Naveen Raja - 28 days ago 6

Python Question

In MATLAB, the following code reads in an image and normalizes the values between

`[0.0,1.0]`

`img=im2double(imread('image.jpg'))`

I would like to perform this in OpenCV Python. Is there an equivalent function to do this?

I have tried the following code, but its asking for source

`IplImage`

`imread`

`def im2double(im):`

mat = cvGetMat(im);

if CV_MAT_DEPTH(mat.type)==CV_64F:

return mat

im64f = array(size(im), 'double')

cvConvertScale(im, im64f, 1.0, 0.0)

return im64f

Answer

I would avoid using the old `cv`

module and use `cv2`

instead as these use `numpy`

arrays. `numpy`

arrays operate very similar to arrays and matrices in MATLAB.

In any case, `im2double`

in MATLAB normalizes an image such that the minimum intensity is 0 and the maximum intensity is 1. You can achieve that by the following relationship, given a pixel `in`

from the image `img`

:

```
out = (in - min(img)) / (max(img) - min(img))
```

Therefore, you would need to find the minimum and maximum of the image and apply the above operation to every pixel in the image. In the case of multi-channel images, we would find the **global** minimum and maximum over all channels and apply the same operation to all channels independently.

The short answer to your question is to use `cv2.normalize`

like so:

```
out = cv2.normalize(img.astype('float'), None, 0.0, 1.0, cv2.NORM_MINMAX)
```

The first input is the source image, which we convert to `float`

. The second input is the output image, but we'll set that to `None`

as we want the function call to return that for us. The third and fourth parameters specify the minimum and maximum values you want to appear in the output, which is 0 and 1 respectively, and the last output specifies **how** you want to normalize the image. What I described falls under the `NORM_MINMAX`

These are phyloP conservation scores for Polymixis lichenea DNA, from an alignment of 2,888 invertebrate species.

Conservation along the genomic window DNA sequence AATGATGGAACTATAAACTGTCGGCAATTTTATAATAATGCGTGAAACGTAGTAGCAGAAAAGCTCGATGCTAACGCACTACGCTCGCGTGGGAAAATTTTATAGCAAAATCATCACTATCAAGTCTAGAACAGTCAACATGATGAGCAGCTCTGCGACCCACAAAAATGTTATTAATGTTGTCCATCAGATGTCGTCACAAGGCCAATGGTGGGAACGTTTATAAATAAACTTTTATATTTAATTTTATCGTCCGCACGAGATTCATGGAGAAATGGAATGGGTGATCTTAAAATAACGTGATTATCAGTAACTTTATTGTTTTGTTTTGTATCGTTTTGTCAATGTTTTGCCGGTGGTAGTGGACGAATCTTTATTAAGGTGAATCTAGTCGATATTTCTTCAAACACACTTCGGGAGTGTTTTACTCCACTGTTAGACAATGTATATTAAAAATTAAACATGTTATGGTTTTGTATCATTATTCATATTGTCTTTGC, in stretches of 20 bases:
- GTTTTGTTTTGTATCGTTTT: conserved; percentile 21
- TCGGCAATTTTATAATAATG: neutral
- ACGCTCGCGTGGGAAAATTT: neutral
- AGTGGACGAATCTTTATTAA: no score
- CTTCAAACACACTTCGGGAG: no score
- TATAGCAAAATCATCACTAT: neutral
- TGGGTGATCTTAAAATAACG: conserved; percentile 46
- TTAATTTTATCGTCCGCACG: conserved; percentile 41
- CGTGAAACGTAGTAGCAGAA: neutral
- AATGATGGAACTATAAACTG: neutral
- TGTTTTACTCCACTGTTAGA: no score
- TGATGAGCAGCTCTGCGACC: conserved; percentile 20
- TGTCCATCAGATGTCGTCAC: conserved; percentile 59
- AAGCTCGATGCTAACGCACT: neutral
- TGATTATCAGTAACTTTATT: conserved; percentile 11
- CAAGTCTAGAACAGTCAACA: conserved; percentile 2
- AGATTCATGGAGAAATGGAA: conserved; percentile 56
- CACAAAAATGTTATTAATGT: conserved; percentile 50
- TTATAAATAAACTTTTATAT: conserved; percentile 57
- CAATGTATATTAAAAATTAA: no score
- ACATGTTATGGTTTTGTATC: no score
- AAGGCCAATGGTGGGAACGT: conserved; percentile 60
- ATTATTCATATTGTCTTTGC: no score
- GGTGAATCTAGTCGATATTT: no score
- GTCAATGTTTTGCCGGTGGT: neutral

flag.

Your other question is with regards to reading in an image. To read in an image with `cv2`

, use `cv2.imread`

. The input into this function is a string that contains the file you want to load in. Therefore, you'd call the above function like so:

```
img = cv2.imread('....') # Read image here
out = cv2.normalize(img.astype('float'), None, 0.0, 1.0, cv2.NORM_MINMAX) # Convert to normalized floating point
```

However, if you'd like to write something yourself, we can very easily do that using `numpy`

operations.

As such, write your function like so:

```
import cv2
import numpy as np
def im2double(im):
min_val = np.min(im.ravel())
max_val = np.max(im.ravel())
out = (im.astype('float') - min_val) / (max_val - min_val)
return out
```

You'd then use the code like so:

```
img = cv2.imread('...') # Read in your image
out = im2double(img) # Convert to normalized floating point
```

More recent versions of MATLAB now simply divide all of the numbers by the largest value supported by that datatype. For example, for `uint8`

the largest value is 255 while for `uint16`

the largest value is 65535.

If you wanted to reimplement this for more recent versions of MATLAB, you can use the `numpy.iinfo`

function to infer what the smallest and largest values of the datatype are and convert accordingly. Simply access the largest value and divide all elements in your image by this number. Make sure you convert the image to a floating-point representation first:

```
import cv2
import numpy as np
def im2double(im):
info = np.iinfo(im.dtype) # Get the data type of the input image
return im.astype(np.float) / info.max # Divide all values by the largest possible value in the datatype
```

Source (Stackoverflow)

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